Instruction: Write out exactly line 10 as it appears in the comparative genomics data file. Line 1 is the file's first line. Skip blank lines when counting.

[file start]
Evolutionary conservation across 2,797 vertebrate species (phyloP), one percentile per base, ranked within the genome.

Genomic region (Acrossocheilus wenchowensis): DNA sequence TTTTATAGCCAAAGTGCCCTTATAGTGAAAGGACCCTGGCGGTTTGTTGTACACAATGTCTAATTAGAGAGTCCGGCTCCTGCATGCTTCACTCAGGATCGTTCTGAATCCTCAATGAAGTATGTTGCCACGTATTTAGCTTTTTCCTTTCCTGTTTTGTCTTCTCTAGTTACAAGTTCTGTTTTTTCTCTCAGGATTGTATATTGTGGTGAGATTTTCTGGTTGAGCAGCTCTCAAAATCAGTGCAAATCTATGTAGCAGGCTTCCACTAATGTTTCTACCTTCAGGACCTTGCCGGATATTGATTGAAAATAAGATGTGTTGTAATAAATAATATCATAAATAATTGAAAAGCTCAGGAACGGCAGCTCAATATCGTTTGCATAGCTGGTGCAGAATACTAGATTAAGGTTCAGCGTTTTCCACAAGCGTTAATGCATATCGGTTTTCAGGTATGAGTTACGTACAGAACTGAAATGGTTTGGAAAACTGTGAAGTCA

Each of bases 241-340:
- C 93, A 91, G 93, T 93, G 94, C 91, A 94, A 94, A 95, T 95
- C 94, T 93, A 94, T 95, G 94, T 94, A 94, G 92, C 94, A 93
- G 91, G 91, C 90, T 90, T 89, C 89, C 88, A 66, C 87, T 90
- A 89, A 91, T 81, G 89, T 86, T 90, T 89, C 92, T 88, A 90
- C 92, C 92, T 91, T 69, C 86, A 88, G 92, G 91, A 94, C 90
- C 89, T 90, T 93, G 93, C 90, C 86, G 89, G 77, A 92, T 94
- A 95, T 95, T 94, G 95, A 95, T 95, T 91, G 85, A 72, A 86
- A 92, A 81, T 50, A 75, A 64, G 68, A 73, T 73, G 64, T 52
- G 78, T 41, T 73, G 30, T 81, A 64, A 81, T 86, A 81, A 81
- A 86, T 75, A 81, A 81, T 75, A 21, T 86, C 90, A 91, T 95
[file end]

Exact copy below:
- A 95, T 95, T 94, G 95, A 95, T 95, T 91, G 85, A 72, A 86